Figuring out the best time to ship goods can feel like a gamble. Sometimes you find cheap rates with great space, while other times, you’re struggling to find acceptable rates.
We’re here to help you to understand what are peak season surcharges, with tips and some advice on how best to navigate these rate adjustments.
The two most common types of rate adjustments that ocean carriers can apply to freight rates are peak season surcharges (PSS), and general rate increases (GRI).
PSS are additional charges added to your base rate when there is an increase in demand for carrier space, generally during a specific season. GRI is another additional charge that is added to your base rate when there is a rise in operational costs for a carrier. But unlike PSS, these are not subject to only peak seasons.
Ocean freight rates are cyclical, meaning they go through cycles of upward and downward price changes. The peak shipping seasons lead to surcharges as the demand for shipping goods increases. This peak season usually occurs between July to October, as well as before the following holidays:
- Black Friday
- Chinese New Year
Peak season surcharges can be a burden, particularly if you desperately need to move goods, or if you’ve entered into contracts without negotiating a clause on PSS being added to your base rates.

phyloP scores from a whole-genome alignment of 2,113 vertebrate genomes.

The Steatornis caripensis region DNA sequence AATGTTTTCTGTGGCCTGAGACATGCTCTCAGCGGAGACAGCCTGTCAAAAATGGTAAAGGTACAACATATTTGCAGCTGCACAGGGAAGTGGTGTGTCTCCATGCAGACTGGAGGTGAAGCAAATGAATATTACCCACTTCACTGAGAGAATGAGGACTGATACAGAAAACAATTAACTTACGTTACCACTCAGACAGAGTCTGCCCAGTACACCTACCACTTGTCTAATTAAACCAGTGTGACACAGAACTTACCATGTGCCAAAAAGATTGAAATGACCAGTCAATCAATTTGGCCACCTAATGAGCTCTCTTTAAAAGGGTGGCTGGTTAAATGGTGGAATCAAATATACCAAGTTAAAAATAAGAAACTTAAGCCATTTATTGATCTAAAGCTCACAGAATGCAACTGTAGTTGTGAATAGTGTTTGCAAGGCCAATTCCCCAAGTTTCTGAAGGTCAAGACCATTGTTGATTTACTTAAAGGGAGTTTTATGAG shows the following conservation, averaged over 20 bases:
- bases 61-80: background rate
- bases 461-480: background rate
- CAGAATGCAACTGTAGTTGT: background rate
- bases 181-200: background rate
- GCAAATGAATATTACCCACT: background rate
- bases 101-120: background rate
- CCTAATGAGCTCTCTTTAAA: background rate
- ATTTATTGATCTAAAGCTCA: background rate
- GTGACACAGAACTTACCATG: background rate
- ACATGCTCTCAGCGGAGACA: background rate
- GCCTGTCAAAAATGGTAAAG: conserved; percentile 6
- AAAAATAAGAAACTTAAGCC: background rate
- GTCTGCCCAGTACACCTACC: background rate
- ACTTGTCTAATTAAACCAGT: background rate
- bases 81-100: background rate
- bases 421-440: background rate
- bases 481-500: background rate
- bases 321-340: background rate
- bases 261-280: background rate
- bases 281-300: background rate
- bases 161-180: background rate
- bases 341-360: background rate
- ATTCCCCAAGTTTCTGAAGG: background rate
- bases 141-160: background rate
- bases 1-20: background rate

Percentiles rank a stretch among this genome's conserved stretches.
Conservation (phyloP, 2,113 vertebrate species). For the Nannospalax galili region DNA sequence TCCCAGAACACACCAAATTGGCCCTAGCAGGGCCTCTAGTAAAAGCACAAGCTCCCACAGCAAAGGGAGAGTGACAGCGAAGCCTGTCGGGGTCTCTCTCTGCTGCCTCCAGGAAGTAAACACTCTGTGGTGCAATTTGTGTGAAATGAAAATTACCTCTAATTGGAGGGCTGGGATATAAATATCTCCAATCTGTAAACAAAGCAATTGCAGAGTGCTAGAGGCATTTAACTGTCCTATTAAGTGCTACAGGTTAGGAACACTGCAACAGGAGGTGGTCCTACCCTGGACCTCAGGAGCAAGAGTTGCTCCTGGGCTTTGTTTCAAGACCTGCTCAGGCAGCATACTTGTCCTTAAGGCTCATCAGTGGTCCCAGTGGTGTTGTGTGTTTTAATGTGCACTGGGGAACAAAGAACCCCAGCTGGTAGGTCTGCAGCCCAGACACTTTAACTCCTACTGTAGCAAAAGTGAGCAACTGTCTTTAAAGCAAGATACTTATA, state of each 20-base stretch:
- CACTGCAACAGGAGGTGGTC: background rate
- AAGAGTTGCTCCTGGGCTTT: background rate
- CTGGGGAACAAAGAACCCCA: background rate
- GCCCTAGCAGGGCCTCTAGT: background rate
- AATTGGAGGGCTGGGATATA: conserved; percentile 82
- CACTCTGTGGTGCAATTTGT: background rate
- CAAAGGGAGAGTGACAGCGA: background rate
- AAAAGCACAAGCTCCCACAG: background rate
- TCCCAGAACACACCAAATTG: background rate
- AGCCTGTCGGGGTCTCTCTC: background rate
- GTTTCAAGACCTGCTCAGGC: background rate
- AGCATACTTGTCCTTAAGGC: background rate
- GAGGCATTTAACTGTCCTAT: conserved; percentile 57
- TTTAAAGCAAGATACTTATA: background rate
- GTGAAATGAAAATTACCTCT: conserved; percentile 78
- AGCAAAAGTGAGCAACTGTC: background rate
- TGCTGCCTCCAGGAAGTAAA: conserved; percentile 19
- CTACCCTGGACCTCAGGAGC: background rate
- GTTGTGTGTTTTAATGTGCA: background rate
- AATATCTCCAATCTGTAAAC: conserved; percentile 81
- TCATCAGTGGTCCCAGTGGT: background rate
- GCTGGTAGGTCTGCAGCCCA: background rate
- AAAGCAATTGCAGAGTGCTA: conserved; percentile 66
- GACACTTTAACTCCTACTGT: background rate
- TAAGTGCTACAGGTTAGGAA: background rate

There isn’t a lot a freight forwarder or shipper can do against peak season surcharges, but here are some tips for minimizing PSS that include:
- Negotiating for fewer PSS adjustments in your contracts
- Making sure to include a clause that PSS can only be included in mutual agreements
- Booking shipments before or after peak seasons
- Leveraging relationships with freight forwarders, NVOCCs or carriers
- Booking NOR (Non-Operating Reefer) if your commodity is suitable for NOR
- Considering carriers with lower PSS adjustments
- Booking on slower routes to reduce costs
With careful planning and knowing where to search for rates, you can minimize a significant increase in your ocean freight rates during peak seasons. However, reducing the effects of PSS may not always be possible. For example, booking shipments too soon may increase warehousing costs, which may be more costly than a higher rate cost. Sometimes, it may not be possible to offset PSS.
As explained earlier, the other rate adjustment that’s common in ocean freight is a general rate increase (GRI). This term can be often confused with PSS. Unlike PSS, GRI adjustments to shipments can be applied during any time of the year due to an increase in operating costs for carriers or if there’s an increase in demand, while PSS adjustments are only subject during peak seasons.
If BCOs and freight forwarders don’t negotiate a clause to reduce GRI, they may have no choice but to pay GRI adjustments.
Ocean freight peak season surcharges are a reality in the freight industry. Another reality is effectively paying your PSS and other freight expenses.
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